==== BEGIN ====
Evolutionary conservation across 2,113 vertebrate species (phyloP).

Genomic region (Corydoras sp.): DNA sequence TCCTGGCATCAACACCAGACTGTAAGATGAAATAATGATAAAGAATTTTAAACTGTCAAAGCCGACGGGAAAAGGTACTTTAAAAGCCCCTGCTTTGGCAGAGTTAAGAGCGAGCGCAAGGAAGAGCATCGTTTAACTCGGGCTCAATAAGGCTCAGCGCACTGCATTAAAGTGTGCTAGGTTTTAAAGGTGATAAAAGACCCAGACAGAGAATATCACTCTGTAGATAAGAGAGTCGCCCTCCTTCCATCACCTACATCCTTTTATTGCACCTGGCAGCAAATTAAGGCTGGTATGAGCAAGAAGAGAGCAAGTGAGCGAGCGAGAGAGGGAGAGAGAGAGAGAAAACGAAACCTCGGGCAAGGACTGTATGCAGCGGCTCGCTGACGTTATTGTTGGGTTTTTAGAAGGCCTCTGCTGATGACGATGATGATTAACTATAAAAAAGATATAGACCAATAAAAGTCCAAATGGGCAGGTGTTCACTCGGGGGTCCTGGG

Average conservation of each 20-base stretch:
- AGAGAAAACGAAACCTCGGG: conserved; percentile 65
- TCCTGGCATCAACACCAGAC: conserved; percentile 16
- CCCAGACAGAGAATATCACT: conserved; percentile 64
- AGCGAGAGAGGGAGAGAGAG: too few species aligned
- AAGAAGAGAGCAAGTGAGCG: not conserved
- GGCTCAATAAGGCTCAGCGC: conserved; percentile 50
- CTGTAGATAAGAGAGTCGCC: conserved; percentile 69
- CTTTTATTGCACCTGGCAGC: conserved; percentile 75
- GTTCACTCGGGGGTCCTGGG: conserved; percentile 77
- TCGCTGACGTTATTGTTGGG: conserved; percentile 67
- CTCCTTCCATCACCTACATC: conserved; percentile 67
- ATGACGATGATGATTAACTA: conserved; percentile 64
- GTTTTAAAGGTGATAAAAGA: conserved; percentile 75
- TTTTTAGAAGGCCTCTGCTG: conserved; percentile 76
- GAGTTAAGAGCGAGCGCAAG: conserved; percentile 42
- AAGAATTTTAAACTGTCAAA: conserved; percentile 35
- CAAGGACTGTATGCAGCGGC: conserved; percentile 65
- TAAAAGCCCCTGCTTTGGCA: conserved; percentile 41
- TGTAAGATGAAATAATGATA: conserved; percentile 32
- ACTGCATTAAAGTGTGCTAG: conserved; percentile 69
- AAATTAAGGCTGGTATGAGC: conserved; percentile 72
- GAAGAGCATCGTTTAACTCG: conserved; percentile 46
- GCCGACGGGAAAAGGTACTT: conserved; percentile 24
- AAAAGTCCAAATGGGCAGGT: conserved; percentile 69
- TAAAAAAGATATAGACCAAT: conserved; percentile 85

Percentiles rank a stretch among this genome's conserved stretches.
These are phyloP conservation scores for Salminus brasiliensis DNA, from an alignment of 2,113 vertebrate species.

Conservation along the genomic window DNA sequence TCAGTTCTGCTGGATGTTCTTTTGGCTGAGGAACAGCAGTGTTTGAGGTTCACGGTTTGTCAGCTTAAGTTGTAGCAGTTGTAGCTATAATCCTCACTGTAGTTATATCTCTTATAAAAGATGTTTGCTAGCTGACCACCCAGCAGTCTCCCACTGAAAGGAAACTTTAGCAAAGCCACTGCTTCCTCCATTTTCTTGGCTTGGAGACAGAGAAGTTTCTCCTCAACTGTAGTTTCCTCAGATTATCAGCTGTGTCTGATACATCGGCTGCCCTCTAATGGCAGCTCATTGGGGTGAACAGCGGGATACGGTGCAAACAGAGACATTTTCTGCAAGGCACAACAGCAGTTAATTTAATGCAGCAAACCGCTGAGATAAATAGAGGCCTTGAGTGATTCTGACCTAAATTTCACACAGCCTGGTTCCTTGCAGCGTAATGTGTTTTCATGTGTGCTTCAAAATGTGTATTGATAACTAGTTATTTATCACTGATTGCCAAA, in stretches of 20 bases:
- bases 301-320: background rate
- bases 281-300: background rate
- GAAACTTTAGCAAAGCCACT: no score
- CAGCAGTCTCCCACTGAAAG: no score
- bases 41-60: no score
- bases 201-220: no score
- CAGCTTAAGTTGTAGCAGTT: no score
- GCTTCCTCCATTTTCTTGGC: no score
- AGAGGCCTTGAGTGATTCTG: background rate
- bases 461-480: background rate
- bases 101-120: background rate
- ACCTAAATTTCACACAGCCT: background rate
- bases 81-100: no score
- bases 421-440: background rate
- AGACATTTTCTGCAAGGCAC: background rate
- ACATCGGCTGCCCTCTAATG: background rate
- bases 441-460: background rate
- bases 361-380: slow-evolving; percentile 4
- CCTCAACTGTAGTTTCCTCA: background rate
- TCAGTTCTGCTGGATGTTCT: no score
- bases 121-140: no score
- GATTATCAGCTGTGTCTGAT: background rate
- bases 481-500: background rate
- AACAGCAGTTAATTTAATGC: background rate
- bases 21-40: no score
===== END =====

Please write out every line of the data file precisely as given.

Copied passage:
Evolutionary conservation across 2,113 vertebrate species (phyloP).

Genomic region (Corydoras sp.): DNA sequence TCCTGGCATCAACACCAGACTGTAAGATGAAATAATGATAAAGAATTTTAAACTGTCAAAGCCGACGGGAAAAGGTACTTTAAAAGCCCCTGCTTTGGCAGAGTTAAGAGCGAGCGCAAGGAAGAGCATCGTTTAACTCGGGCTCAATAAGGCTCAGCGCACTGCATTAAAGTGTGCTAGGTTTTAAAGGTGATAAAAGACCCAGACAGAGAATATCACTCTGTAGATAAGAGAGTCGCCCTCCTTCCATCACCTACATCCTTTTATTGCACCTGGCAGCAAATTAAGGCTGGTATGAGCAAGAAGAGAGCAAGTGAGCGAGCGAGAGAGGGAGAGAGAGAGAGAAAACGAAACCTCGGGCAAGGACTGTATGCAGCGGCTCGCTGACGTTATTGTTGGGTTTTTAGAAGGCCTCTGCTGATGACGATGATGATTAACTATAAAAAAGATATAGACCAATAAAAGTCCAAATGGGCAGGTGTTCACTCGGGGGTCCTGGG

Average conservation of each 20-base stretch:
- AGAGAAAACGAAACCTCGGG: conserved; percentile 65
- TCCTGGCATCAACACCAGAC: conserved; percentile 16
- CCCAGACAGAGAATATCACT: conserved; percentile 64
- AGCGAGAGAGGGAGAGAGAG: too few species aligned
- AAGAAGAGAGCAAGTGAGCG: not conserved
- GGCTCAATAAGGCTCAGCGC: conserved; percentile 50
- CTGTAGATAAGAGAGTCGCC: conserved; percentile 69
- CTTTTATTGCACCTGGCAGC: conserved; percentile 75
- GTTCACTCGGGGGTCCTGGG: conserved; percentile 77
- TCGCTGACGTTATTGTTGGG: conserved; percentile 67
- CTCCTTCCATCACCTACATC: conserved; percentile 67
- ATGACGATGATGATTAACTA: conserved; percentile 64
- GTTTTAAAGGTGATAAAAGA: conserved; percentile 75
- TTTTTAGAAGGCCTCTGCTG: conserved; percentile 76
- GAGTTAAGAGCGAGCGCAAG: conserved; percentile 42
- AAGAATTTTAAACTGTCAAA: conserved; percentile 35
- CAAGGACTGTATGCAGCGGC: conserved; percentile 65
- TAAAAGCCCCTGCTTTGGCA: conserved; percentile 41
- TGTAAGATGAAATAATGATA: conserved; percentile 32
- ACTGCATTAAAGTGTGCTAG: conserved; percentile 69
- AAATTAAGGCTGGTATGAGC: conserved; percentile 72
- GAAGAGCATCGTTTAACTCG: conserved; percentile 46
- GCCGACGGGAAAAGGTACTT: conserved; percentile 24
- AAAAGTCCAAATGGGCAGGT: conserved; percentile 69
- TAAAAAAGATATAGACCAAT: conserved; percentile 85

Percentiles rank a stretch among this genome's conserved stretches.
These are phyloP conservation scores for Salminus brasiliensis DNA, from an alignment of 2,113 vertebrate species.

Conservation along the genomic window DNA sequence TCAGTTCTGCTGGATGTTCTTTTGGCTGAGGAACAGCAGTGTTTGAGGTTCACGGTTTGTCAGCTTAAGTTGTAGCAGTTGTAGCTATAATCCTCACTGTAGTTATATCTCTTATAAAAGATGTTTGCTAGCTGACCACCCAGCAGTCTCCCACTGAAAGGAAACTTTAGCAAAGCCACTGCTTCCTCCATTTTCTTGGCTTGGAGACAGAGAAGTTTCTCCTCAACTGTAGTTTCCTCAGATTATCAGCTGTGTCTGATACATCGGCTGCCCTCTAATGGCAGCTCATTGGGGTGAACAGCGGGATACGGTGCAAACAGAGACATTTTCTGCAAGGCACAACAGCAGTTAATTTAATGCAGCAAACCGCTGAGATAAATAGAGGCCTTGAGTGATTCTGACCTAAATTTCACACAGCCTGGTTCCTTGCAGCGTAATGTGTTTTCATGTGTGCTTCAAAATGTGTATTGATAACTAGTTATTTATCACTGATTGCCAAA, in stretches of 20 bases:
- bases 301-320: background rate
- bases 281-300: background rate
- GAAACTTTAGCAAAGCCACT: no score
- CAGCAGTCTCCCACTGAAAG: no score
- bases 41-60: no score
- bases 201-220: no score
- CAGCTTAAGTTGTAGCAGTT: no score
- GCTTCCTCCATTTTCTTGGC: no score
- AGAGGCCTTGAGTGATTCTG: background rate
- bases 461-480: background rate
- bases 101-120: background rate
- ACCTAAATTTCACACAGCCT: background rate
- bases 81-100: no score
- bases 421-440: background rate
- AGACATTTTCTGCAAGGCAC: background rate
- ACATCGGCTGCCCTCTAATG: background rate
- bases 441-460: background rate
- bases 361-380: slow-evolving; percentile 4
- CCTCAACTGTAGTTTCCTCA: background rate
- TCAGTTCTGCTGGATGTTCT: no score
- bases 121-140: no score
- GATTATCAGCTGTGTCTGAT: background rate
- bases 481-500: background rate
- AACAGCAGTTAATTTAATGC: background rate
- bases 21-40: no score